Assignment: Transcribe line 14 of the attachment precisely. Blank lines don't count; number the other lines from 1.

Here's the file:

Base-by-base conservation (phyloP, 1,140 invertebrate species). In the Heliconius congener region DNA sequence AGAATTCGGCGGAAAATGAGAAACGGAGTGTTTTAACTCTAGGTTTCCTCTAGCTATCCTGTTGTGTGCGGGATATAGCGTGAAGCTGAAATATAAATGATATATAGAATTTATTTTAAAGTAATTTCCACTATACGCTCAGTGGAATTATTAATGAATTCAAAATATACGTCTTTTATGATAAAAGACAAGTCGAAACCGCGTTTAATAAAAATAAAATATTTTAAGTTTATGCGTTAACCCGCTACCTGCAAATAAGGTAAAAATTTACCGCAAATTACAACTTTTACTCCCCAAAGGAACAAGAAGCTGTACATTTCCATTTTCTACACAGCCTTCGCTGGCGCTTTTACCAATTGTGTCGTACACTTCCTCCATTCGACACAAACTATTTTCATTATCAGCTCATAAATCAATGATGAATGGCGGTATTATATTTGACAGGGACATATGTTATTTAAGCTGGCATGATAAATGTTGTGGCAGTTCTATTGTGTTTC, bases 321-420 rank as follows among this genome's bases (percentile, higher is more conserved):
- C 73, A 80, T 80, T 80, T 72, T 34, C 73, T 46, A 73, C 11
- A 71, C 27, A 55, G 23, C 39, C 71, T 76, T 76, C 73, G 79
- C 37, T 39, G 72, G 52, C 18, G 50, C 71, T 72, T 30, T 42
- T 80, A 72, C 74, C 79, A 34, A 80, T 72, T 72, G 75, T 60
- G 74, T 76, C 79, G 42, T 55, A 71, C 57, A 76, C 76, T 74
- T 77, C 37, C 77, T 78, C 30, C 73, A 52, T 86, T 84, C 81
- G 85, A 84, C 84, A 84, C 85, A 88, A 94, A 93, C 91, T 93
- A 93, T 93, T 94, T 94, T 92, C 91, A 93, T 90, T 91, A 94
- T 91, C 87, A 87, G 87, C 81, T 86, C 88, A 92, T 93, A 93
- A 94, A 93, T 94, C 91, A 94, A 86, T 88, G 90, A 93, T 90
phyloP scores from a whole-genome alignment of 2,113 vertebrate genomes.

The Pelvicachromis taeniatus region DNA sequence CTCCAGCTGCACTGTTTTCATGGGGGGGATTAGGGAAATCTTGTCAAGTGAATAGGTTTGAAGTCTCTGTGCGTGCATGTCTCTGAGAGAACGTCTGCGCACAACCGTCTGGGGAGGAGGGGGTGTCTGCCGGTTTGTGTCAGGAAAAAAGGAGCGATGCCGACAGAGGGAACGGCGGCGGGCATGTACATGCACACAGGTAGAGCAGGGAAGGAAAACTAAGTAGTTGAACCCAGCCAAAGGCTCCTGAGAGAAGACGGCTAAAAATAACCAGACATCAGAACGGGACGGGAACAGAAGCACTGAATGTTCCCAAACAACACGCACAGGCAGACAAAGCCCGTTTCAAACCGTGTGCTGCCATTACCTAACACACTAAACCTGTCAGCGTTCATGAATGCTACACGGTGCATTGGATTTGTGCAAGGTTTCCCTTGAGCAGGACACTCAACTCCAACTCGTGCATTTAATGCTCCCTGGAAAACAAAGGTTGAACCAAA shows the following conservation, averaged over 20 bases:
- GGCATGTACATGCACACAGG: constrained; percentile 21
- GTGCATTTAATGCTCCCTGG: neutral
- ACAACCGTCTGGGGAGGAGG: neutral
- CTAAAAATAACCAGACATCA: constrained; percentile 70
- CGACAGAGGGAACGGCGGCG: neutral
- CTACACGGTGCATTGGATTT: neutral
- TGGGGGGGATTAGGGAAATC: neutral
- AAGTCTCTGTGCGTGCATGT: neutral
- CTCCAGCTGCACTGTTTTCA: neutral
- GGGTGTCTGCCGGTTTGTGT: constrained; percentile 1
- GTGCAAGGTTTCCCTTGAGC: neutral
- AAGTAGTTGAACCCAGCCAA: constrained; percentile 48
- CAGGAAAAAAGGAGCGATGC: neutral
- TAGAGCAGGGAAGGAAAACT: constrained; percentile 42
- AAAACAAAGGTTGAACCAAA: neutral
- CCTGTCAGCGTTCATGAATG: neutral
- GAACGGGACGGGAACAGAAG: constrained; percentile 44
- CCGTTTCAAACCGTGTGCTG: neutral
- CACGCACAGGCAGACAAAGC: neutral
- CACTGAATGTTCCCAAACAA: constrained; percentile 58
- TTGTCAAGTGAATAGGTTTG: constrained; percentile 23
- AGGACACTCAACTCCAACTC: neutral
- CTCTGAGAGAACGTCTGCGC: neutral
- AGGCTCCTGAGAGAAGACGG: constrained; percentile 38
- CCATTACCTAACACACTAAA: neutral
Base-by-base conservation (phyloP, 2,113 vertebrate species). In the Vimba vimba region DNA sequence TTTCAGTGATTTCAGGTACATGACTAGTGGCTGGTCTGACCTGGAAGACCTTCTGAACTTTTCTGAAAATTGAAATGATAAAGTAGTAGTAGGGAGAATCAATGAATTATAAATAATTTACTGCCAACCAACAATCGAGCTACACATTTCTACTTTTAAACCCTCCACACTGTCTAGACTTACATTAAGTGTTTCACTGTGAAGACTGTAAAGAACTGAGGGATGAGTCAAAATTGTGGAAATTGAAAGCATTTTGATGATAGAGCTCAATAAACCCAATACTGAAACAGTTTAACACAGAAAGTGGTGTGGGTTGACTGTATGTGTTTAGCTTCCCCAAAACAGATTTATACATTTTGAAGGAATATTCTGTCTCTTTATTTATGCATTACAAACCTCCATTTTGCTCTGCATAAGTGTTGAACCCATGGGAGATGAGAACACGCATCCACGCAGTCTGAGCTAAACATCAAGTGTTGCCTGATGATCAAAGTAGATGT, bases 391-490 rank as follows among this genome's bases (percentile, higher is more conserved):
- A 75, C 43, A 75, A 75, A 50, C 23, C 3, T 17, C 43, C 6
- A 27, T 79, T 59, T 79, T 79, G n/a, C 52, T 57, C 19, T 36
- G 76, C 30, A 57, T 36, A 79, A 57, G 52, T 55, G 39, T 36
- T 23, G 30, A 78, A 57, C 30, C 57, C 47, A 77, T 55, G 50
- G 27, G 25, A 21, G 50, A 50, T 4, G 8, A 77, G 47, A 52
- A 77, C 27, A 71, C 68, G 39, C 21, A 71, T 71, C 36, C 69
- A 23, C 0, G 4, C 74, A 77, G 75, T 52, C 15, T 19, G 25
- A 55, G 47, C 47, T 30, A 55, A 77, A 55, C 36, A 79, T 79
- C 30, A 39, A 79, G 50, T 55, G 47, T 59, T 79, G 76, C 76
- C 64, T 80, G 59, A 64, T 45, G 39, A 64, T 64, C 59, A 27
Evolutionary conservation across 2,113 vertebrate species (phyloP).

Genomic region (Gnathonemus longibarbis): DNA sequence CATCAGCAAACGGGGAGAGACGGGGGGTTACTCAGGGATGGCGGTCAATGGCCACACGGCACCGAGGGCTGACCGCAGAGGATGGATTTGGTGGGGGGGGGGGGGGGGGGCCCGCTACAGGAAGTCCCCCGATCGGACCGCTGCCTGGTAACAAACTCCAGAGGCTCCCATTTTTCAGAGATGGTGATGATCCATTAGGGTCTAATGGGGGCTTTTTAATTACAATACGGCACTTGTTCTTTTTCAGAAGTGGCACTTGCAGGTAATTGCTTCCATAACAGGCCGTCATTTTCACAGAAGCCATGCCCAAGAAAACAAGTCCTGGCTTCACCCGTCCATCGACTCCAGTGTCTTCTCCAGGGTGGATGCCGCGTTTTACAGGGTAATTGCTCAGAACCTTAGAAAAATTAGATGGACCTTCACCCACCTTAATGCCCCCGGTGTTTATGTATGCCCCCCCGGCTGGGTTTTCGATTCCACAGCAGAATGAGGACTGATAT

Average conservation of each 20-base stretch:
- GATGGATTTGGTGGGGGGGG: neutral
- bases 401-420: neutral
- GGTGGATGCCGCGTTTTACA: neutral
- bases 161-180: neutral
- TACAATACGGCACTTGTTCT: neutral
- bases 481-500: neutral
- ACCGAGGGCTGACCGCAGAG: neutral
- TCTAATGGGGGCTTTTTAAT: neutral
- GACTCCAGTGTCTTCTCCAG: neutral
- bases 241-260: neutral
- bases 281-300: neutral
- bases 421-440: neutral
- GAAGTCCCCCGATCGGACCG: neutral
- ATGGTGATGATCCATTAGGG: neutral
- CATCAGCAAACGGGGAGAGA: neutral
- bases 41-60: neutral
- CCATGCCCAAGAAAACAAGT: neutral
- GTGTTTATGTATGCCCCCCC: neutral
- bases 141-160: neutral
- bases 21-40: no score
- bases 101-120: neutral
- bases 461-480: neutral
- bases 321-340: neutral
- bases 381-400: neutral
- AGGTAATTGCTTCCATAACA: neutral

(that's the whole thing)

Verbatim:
- GGCATGTACATGCACACAGG: constrained; percentile 21